In the present study, the authors performed a comparative sequence analysis of the K-ras gene. By comparing sequences from different mouse inbred strains, the authors have identified new nucleotide polymorphisms in the noncoding regions of mouse K-ras gene. They have also identified noncoding DNA segments evolutionarily conserved among the human, mouse, and rat. Computational analysis for transcription factor binding sites suggests that these polymorphic and conserved DNA sequences harbor potential cis-regulatory elements, which may contribute to the transcriptional regulation of the K-ras gene. Further studies on these potential regulatory sites may help to elucidate the fundamental mechanism underlying allele-specific activation and expression of K-ras gene in hybrid mouse lung tumors, which determines lung tumor susceptibility in mice.
"Studies employing computational analysis of cancerrelated sequence data have focused mainly on modelling and predicting the effect of mutations, usually at the level of individual nucleotides or codons in a single proto-oncogene or family of proto-oncogenes ( Wang et al. 2005). At the protein sequence level, bioinformatics and proteomics methods have been employed mainly to identify biomarkers for various types of cancers (Cho 2007). "
[Show abstract][Hide abstract] ABSTRACT: There is some evidence to suggest that peptide segments that are found rarely or never in the host proteome play a role in the immune response to disease-related proteins, both those derived from microbes and those derived from the host itself. We conjecture that this pattern may extend to human proto-oncoproteins. Our hypothesis in this study is that the frequency of rare peptide segments in sets of human proto-oncoproteins is significantly higher than in sets of control proteins, and we show that this is the case. Possible immunological implications of this observation are discussed.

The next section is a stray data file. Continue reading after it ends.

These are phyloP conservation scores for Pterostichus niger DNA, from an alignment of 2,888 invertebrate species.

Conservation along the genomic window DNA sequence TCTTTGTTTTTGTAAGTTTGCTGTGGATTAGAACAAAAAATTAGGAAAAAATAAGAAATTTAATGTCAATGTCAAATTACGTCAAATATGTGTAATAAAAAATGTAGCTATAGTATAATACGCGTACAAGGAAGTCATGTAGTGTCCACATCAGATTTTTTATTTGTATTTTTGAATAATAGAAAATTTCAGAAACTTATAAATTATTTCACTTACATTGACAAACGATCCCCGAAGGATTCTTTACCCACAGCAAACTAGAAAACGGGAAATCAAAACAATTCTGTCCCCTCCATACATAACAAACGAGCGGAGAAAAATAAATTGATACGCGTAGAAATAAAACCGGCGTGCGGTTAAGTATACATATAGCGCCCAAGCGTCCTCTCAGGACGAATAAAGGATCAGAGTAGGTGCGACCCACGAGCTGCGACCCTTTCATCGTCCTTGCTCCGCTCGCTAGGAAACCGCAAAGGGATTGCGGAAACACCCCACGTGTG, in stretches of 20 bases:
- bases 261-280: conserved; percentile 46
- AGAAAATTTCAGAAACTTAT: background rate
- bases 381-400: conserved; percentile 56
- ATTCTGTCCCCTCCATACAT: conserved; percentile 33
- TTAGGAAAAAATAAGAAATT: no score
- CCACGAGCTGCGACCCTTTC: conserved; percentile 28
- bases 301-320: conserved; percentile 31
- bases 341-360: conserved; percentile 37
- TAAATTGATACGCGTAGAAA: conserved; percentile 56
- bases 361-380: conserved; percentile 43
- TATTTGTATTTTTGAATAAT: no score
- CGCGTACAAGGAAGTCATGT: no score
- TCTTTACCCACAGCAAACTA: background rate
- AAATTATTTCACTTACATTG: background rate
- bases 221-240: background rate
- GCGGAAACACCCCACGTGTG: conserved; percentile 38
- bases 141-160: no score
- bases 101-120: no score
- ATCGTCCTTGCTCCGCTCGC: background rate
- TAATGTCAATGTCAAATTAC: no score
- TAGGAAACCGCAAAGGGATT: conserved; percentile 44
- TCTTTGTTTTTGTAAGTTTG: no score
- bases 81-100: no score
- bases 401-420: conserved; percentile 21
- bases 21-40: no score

Journal of The Royal Society Interface 11/2008; 6(30):123-7. DOI:10.1098/rsif.2008.0320 · 3.92 Impact Factor
[Show abstract][Hide abstract] ABSTRACT: Kras is the most frequently mutated ras family member in lung carcinomas, whereas Hras mutations are common in tumors from stratified epithelia such as the skin. Using a Hras knock-in mouse model, we demonstrate that specificity for Kras mutations in lung and Hras mutations in skin tumors is determined by local regulatory elements in the target ras genes. Although the Kras 4A isoform is dispensable for mouse development, it is the most important isoform for lung carcinogenesis in vivo and for the inhibitory effect of wild-type (WT) Kras on the mutant allele. Kras 4A expression is detected in a subpopulation of normal lung epithelial cells, but at very low levels in lung tumors, suggesting that it may not be required for tumor progression. The two Kras isoforms undergo different post-translational modifications; therefore, these findings can have implications for the design of therapeutic strategies for inhibiting oncogenic Kras activity in human cancers.
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